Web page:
The crisis in southern Kaduna, for example, keeps festering because of preconceived notions about the place of indigenes and settlers. So also the countless incidences of riots in various parts of Plateau State, which has seen thousands of innocent Nigerians losing their lives oftentimes for things they knew nothing about.

Muslims observing Friday prayers attacked a young woman who insisted in passing through the congregation while prayer was being observed years ago in Jos. And only last year, some Christian youths on the outskirts of Jos also killed a major-general of the Nigerian Army. His offense? He was a Muslim. Yet, the reality is that we hardly have a hand in the religion we subscribe to. A report has shown that over ninety percent of human beings take to the religion of their parents. Only few change them when they grow up.

The National Orientation Agency, an agency that has been doing very little in discharging its important mandate, should be made to reorient Nigerians to see more positives in our togetherness, than the many negatives being paid more attention to, on daily basis in the social media. State governments as well as local government (do they in reality exist in Nigeria?) should work vigorously in infusing this positive vibe in especially young Nigerians, with 72 percent of our national population being 32 years and under.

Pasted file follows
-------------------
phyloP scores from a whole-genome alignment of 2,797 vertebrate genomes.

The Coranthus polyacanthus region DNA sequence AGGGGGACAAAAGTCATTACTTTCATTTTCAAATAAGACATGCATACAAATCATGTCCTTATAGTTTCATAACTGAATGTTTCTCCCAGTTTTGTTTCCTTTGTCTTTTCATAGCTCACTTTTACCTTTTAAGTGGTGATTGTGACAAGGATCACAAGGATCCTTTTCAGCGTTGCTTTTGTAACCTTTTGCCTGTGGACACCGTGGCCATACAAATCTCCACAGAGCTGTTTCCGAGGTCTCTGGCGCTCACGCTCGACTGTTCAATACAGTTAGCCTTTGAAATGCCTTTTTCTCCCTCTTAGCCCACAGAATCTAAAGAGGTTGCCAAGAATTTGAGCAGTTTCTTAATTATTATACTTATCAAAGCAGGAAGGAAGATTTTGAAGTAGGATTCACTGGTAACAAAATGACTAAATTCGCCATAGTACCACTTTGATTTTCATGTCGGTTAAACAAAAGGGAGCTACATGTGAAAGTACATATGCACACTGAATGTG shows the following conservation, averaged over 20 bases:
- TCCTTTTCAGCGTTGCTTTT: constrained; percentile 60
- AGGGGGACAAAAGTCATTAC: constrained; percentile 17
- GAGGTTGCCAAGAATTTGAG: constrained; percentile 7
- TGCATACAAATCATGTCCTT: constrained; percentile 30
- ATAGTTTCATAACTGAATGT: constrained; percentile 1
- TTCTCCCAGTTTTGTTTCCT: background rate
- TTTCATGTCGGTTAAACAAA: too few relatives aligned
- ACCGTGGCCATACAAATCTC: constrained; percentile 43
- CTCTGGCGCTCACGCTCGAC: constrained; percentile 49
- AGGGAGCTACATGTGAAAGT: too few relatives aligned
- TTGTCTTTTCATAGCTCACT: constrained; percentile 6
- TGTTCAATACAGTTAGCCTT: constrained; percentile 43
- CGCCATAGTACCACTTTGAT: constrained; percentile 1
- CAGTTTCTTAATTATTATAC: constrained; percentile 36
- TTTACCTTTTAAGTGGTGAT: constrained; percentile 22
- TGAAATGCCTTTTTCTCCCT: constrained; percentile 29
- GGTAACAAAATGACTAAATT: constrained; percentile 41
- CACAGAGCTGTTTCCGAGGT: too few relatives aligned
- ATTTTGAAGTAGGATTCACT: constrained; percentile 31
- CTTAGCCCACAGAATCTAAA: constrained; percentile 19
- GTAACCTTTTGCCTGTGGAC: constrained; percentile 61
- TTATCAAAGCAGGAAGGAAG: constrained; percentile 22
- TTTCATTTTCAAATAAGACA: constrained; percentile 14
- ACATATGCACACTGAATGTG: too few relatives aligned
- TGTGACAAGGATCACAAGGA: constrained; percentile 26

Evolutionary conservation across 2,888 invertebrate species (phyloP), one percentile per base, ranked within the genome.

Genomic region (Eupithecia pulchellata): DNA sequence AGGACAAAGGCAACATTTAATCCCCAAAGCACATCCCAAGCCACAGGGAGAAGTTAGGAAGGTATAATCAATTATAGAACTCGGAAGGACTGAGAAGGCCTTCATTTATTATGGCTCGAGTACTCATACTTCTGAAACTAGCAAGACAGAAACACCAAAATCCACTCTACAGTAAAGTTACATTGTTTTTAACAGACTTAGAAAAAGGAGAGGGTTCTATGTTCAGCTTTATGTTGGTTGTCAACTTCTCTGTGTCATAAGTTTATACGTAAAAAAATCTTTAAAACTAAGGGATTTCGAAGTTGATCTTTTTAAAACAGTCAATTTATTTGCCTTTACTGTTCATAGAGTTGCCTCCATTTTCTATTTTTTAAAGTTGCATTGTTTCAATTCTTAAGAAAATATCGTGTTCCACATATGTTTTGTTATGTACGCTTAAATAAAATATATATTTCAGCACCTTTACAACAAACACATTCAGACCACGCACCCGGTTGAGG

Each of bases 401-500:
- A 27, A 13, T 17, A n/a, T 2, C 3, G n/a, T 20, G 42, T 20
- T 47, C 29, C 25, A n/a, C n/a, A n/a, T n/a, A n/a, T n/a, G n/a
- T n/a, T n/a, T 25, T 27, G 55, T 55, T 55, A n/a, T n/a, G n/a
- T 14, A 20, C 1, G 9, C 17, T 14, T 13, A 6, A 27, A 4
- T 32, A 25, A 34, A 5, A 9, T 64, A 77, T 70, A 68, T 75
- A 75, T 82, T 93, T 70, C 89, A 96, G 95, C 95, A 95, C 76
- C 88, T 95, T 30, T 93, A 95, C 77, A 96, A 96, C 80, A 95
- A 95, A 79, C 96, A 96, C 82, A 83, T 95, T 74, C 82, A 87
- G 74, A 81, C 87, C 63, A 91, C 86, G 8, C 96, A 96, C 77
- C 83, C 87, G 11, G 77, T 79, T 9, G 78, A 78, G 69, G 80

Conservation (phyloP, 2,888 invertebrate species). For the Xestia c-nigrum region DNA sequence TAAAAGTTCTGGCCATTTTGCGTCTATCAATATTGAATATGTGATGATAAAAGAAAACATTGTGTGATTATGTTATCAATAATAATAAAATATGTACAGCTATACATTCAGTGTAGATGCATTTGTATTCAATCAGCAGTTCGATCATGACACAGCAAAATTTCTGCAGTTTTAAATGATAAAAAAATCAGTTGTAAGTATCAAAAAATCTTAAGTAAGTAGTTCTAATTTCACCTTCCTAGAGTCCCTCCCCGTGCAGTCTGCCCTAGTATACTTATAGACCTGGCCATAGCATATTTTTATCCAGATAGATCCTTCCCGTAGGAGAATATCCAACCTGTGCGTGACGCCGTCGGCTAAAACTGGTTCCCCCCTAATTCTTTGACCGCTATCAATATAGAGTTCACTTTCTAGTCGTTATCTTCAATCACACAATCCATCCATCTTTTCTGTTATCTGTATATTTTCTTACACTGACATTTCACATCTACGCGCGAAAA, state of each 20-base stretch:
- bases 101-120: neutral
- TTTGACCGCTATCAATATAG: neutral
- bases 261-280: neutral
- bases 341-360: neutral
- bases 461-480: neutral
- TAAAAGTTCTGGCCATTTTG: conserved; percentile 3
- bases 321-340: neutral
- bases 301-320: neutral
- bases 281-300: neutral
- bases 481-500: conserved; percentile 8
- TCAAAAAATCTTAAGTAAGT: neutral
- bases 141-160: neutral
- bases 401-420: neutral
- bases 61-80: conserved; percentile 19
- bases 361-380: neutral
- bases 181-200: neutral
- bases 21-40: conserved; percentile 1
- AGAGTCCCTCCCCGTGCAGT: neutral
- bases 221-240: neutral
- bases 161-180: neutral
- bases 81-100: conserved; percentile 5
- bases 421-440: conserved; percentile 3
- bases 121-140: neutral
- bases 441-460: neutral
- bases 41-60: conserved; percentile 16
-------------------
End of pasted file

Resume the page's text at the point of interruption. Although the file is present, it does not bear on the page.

Political and religious leaders working to divide us should also be severely dealt with by the law, and those of us that they are working hard to divide and confuse should keep a serious distance from them. Leaders should lead by example, while we, the citizens, should support and guide them.

There is deep sense in the time-tested saying that together we stand, divided we fall. May we, as a nation, grow to attain greatness, and may all the afflictions facing us disappear overnight. This is quite achievable and doable, once we decide to co-exist in peace and harmony, devoid of primordial sentiments.